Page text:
Brassica Farmers: Help NC State Researchers Help You!
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If you are a farmer growing Brassica crops within 100 miles of Raleigh, some NC State entomologists would love to hear from you!
Dr. George Kennedy and Dr. Jim Walgenbach are conducting on-farm research to examine the effectiveness of pheromone emitters to control populations of diamondback moths without insecticides. They need to identify area farms willing to cooperate so they can test these emitters. This mating disruption technology has shown promise and can potentially be very beneficial to farmers. If the researchers can demonstrate its effectiveness they can help make it commercially available.
The diamondback moth (DBM) is one of the most common and difficult to manage caterpillar pests affecting brassica crops (cabbage, broccoli, cauliflower, collards, turnips. Populations can reach very high numbers and cause severe plant damage. In addition, larvae and pupae can occur in the broccoli heads and on cabbage leaves, contaminating the harvest.
Many populations of DBM resistant to Bt sprays and to most conventional insecticides are common in both organic and conventional cropping and are very difficult to control.
Kennedy and Walgenbach are investigating a new alternative method of managing DBM. The female moths release a sex pheromone to attract males for mating. In limited field trials in commercial cabbage and collard fields, they have been able to interfere with the ability of males to locate and mate with females and thus block reproduction and the development of larval populations. This involves releasing the pheromone from emitters placed around the crop. This approach has been used to manage a number of other moth pests, most commonly in tree fruits, and holds promise for managing DBM without insecticides of any kind.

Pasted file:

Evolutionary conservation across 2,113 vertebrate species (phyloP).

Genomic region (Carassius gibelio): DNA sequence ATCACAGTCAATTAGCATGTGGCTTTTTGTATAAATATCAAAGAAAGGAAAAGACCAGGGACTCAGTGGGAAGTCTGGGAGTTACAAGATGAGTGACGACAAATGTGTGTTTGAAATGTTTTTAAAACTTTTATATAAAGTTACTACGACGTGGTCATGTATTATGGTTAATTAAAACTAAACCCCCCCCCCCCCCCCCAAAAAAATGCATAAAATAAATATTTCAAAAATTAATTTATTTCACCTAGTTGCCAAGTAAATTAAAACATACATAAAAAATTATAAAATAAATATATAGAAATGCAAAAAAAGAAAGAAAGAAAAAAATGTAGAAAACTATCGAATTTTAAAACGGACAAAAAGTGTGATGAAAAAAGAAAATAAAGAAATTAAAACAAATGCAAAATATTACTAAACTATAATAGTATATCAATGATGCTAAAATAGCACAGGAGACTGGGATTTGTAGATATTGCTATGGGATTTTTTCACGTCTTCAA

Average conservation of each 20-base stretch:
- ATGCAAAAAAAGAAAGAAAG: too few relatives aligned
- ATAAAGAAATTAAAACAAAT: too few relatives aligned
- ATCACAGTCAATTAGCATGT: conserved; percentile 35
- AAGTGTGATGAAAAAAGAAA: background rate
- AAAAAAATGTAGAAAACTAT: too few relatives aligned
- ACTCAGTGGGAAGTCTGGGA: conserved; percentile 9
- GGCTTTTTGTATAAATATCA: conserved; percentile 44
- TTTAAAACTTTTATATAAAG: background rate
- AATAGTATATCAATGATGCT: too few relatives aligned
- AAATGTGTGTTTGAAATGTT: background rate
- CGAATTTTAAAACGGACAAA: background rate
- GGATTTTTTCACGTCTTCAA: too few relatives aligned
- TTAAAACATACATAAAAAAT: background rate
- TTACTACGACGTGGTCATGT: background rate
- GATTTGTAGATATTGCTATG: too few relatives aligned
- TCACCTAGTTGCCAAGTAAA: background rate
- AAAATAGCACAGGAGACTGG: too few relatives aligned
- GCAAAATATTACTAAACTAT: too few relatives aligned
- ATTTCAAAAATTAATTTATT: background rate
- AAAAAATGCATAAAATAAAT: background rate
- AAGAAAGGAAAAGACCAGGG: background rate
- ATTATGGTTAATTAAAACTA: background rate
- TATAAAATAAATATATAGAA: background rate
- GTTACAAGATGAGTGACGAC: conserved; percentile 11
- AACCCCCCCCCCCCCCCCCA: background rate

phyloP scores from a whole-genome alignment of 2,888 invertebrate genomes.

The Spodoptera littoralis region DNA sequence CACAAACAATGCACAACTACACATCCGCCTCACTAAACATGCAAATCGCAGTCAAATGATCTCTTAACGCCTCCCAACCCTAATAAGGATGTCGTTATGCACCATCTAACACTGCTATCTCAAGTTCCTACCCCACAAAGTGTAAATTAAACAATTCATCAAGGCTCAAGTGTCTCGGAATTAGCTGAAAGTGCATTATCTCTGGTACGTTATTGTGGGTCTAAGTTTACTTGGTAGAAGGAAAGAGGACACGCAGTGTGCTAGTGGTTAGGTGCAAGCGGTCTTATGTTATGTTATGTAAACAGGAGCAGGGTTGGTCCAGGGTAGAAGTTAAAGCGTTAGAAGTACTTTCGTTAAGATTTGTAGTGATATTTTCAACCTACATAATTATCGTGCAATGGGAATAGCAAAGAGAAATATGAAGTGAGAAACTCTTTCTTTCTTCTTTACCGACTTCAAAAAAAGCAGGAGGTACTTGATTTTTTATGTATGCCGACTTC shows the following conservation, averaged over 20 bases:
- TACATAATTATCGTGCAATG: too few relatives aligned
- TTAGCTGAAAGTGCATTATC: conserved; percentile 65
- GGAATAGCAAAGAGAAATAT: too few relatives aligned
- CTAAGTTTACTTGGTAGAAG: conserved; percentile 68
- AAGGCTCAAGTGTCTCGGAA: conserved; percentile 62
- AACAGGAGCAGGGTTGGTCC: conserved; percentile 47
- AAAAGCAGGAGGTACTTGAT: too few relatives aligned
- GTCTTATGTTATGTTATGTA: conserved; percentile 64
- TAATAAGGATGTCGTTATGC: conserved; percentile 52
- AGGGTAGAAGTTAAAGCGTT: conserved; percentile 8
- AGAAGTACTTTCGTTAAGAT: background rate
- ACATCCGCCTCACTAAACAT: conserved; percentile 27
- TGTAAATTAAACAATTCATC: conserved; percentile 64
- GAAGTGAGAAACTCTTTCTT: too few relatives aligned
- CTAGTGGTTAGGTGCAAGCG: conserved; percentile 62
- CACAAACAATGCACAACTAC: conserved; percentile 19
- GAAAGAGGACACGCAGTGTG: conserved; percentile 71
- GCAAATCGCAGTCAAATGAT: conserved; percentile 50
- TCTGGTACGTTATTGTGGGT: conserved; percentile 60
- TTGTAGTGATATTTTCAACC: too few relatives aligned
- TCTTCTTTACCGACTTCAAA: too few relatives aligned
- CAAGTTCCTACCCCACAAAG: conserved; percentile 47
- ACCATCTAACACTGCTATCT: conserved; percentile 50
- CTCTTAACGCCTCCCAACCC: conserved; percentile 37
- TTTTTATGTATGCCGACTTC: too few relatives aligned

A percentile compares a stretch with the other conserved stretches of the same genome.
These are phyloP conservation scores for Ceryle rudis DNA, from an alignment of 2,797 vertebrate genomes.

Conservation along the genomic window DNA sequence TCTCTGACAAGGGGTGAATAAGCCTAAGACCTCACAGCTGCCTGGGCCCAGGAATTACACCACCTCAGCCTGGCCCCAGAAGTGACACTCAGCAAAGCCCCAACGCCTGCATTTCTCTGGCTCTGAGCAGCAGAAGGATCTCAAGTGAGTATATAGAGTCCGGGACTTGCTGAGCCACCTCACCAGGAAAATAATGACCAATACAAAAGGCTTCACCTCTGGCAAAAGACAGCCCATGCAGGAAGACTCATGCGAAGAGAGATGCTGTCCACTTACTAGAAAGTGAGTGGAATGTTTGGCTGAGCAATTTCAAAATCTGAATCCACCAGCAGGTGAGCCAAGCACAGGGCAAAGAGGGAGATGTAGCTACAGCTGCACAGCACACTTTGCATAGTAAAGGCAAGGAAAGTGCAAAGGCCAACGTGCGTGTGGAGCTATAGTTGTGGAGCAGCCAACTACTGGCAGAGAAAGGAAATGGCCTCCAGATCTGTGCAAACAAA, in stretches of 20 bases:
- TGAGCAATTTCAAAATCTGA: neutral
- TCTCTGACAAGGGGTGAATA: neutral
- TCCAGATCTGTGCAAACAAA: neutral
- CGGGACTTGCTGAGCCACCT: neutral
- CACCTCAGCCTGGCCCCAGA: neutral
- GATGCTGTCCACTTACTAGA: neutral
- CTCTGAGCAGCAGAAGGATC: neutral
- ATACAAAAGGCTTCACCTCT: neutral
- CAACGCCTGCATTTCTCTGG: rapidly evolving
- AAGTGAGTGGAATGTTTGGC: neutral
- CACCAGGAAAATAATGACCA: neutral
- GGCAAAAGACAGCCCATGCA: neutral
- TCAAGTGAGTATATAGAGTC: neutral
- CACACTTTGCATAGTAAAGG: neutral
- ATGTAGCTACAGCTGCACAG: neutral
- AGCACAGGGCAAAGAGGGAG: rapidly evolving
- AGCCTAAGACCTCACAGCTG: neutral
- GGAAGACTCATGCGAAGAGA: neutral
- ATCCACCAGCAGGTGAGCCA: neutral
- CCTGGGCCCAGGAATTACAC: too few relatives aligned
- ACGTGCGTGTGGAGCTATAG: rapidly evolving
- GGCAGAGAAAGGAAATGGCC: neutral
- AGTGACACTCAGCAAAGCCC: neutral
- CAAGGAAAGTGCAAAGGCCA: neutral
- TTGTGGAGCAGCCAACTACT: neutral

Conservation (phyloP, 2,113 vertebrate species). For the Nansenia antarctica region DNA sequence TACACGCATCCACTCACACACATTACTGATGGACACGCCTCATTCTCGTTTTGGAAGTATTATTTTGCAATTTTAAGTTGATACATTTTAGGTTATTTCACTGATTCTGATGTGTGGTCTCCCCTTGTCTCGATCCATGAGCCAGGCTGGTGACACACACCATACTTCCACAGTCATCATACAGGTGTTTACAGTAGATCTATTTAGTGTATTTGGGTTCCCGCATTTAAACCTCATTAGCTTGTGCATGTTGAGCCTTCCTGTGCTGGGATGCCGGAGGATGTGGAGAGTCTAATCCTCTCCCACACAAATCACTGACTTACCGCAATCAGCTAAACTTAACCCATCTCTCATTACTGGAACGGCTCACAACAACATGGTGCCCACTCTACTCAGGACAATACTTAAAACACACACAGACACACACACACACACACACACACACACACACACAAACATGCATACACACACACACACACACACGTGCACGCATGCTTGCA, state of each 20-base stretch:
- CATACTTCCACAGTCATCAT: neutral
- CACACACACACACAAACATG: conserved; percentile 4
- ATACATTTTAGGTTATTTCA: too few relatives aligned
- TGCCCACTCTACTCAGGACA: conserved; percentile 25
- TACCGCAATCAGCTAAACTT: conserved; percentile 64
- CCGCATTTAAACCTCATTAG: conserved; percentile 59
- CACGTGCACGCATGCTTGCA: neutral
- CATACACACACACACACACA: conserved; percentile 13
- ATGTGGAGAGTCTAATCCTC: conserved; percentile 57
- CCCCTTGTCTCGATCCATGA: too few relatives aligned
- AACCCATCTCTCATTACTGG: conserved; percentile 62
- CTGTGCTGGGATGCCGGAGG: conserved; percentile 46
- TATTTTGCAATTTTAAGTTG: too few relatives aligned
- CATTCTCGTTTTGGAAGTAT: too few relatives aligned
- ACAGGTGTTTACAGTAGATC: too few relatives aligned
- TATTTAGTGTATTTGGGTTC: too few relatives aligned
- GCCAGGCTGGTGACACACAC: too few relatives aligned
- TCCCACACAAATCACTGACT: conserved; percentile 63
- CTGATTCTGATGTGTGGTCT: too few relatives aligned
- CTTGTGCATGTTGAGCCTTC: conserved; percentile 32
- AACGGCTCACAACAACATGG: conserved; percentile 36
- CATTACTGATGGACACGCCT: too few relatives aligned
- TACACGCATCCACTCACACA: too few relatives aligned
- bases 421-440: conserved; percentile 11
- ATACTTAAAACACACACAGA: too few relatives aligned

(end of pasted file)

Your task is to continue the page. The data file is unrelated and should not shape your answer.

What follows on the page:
The researchers would like to identify a number of brassica plantings at area farms in which they can place pheromone emitters (see photo above) along with a sex pheromone baited trap to monitor the adult moth population.
What would be involved:
Meet briefly with George Kennedy at your field site to discuss the project and place pheromone emitter(s) and one pheromone trap. Because one emitter covers a surrounding radius of 100 ft, the number of emitters required depends on the size and configuration of the planting. They are interested in plantings of almost any size and shape.
Emitters and the pheromone trap would be placed so that it would not interfere with routine field operations.
A project technician would visit the cooperating farm approximately every two weeks to check the trap and monitor DBM larvae on the crop. This would involve visually inspecting 10 -30 plants and counting the numbers of DBM caterpillars and pupae present. This will be done without injuring the plants.
To the extent you are interested, the researchers will provide you with the results of their insect counts following each sampling, including information on insect pests other than DBM on the crop, as well as a final report of their findings.
If you grow Brassica crops and are within 100 miles of Raleigh and are interested in participating, please contact George Kennedy at firstname.lastname@example.org. Ideally the emitters are placed on farm within one month of the crop being transplanted into the field.